Avaliação da diversidade e estrutura genética de Micoureus paraguayanus (Didelphidae) em fragmentos de mata atlântica
Guedes, Fátima Becker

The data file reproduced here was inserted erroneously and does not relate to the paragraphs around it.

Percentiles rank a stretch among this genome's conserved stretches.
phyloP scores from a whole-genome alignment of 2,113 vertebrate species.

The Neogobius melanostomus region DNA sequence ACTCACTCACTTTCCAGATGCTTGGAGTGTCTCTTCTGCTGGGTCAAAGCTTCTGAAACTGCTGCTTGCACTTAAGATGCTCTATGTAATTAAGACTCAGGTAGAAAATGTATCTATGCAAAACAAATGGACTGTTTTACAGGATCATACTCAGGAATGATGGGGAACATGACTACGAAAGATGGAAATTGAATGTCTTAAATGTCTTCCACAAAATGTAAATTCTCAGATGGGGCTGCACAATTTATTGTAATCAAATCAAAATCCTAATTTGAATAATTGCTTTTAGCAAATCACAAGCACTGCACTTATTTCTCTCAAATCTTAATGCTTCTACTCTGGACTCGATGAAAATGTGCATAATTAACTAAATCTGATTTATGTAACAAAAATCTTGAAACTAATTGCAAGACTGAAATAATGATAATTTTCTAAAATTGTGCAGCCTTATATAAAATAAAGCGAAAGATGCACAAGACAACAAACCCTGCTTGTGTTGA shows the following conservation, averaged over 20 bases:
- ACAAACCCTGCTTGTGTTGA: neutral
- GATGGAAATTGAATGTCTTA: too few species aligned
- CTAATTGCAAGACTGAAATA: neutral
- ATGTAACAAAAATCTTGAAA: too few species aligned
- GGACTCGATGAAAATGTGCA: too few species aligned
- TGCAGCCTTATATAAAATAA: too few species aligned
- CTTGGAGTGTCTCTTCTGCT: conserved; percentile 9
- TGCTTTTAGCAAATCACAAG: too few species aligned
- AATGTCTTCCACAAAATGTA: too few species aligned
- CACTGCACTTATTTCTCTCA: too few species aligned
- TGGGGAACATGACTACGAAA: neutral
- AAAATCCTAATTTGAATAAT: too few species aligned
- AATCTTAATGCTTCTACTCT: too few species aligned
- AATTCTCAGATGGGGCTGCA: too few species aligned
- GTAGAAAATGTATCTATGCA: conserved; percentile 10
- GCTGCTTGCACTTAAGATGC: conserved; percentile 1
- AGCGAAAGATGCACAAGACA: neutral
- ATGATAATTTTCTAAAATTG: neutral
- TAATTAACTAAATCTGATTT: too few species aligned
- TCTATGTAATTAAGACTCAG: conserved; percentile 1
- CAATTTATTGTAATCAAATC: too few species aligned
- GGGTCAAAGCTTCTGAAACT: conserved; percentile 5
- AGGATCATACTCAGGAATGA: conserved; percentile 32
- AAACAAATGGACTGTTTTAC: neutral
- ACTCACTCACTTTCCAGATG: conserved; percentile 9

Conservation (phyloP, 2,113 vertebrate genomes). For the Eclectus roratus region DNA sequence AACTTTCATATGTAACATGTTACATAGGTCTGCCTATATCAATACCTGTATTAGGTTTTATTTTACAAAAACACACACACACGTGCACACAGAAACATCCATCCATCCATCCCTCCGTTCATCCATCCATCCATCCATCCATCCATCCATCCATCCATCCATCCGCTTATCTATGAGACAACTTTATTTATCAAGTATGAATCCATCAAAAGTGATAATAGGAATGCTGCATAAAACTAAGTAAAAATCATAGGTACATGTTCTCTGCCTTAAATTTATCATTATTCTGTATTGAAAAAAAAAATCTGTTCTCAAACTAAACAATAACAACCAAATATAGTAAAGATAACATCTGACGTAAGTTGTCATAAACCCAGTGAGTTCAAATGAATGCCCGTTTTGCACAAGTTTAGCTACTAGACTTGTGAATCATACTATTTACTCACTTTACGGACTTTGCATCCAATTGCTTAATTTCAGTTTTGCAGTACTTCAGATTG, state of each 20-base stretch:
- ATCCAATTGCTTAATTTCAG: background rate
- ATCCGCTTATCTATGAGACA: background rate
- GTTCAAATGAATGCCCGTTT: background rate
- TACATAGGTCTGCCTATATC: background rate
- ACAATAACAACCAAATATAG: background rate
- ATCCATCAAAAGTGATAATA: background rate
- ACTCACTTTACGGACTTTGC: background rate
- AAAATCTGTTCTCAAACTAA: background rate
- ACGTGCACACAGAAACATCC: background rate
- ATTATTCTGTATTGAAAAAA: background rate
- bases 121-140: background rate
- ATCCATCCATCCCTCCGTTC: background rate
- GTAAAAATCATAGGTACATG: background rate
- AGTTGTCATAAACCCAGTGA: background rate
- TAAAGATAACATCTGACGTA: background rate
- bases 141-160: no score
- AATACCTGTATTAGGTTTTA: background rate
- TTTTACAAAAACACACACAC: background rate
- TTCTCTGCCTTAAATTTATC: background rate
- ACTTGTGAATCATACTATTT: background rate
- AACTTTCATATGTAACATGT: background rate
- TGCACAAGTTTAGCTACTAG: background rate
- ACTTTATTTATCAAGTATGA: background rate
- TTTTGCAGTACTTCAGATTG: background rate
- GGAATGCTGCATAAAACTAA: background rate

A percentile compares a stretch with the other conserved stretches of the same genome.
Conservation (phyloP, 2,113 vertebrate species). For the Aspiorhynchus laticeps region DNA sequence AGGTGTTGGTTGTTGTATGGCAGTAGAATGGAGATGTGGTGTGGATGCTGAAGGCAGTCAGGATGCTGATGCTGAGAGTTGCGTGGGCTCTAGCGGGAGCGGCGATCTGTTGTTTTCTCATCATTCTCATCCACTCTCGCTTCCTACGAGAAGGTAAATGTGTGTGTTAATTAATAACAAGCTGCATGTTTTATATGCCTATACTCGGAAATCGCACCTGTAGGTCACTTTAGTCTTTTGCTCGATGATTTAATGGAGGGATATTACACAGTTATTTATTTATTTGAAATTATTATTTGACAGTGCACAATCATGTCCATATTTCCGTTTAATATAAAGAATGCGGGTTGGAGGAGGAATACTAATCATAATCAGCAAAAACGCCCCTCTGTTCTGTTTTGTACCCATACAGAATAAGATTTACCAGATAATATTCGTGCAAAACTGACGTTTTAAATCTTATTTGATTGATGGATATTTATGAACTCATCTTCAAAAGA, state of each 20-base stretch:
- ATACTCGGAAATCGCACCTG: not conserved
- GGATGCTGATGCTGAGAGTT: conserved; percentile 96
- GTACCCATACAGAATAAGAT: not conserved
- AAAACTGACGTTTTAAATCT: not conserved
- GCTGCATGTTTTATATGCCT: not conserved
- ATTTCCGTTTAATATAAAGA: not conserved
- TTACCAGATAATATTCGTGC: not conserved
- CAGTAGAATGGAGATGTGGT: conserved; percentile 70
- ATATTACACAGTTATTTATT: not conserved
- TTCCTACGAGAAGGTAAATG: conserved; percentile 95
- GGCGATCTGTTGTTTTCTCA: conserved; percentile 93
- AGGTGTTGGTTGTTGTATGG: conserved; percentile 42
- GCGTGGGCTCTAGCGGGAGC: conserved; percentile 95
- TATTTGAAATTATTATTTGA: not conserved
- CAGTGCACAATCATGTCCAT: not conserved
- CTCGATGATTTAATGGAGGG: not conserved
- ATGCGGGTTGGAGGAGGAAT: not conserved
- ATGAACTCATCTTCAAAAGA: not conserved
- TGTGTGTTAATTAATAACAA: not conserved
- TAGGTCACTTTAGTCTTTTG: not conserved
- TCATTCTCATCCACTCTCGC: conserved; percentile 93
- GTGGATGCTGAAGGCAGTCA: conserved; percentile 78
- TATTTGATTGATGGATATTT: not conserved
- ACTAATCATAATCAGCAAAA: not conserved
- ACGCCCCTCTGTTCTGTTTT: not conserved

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Habitat fragmentation is one of the main results of human alterations on nature. Understanding the biological consequences of this process is essential to reach the goal of conserving natural resources. The aim of this project was to assess levels of diversity and genetic structure of a population of the marsupial Micoureus paraguayanus, in forest remnants of a Semi-Decidual Estational Forest in the region of Pontal do Paranapanema, São Paulo. This variation was evaluated in ten microsatellite loci scored in 95 individuals sampled from six habitat fragments, including the Morro do Diabo State Forest. Genetic diversity in each subgroup was estimated by considering the average number of alleles (6,1 overall) and heterozygosity (0,488 when averaging all subpopulations). The latter was lower than values described in the literature for non-inbred populations on average. The number of alleles of three loci were also lower than what was observed for other population from the same species. So, on average, diversity was slightly lower than observed elsewhere. We detected a significant positive correlation (R = 0,087; P = 0,003) between genetic and geographic distances of populations of the fragments. The high number of migrants per generation (Nm) indicates historic gene flow between the analyzed populations. In spite of that, significant values of Fst and Rst were detected between some of the populations. A significant genetic differentiation was detected between Santa Teresa, Santa Maria and Ponte Branca. To analyze the genetic structure of this population we used the softwares Tess and Structure, which indicated tree clusters in the population of M paraguayanus sampled, which are associated with the three populations previously mentioned. These localities were the smallest and most disturbed fragments evaluated in this study and their differences probably indicate that the recent fragmentation process about 60 years could be responsible for promoting changes, by founder effect or bottleneck, in the genetic composition of the studied population.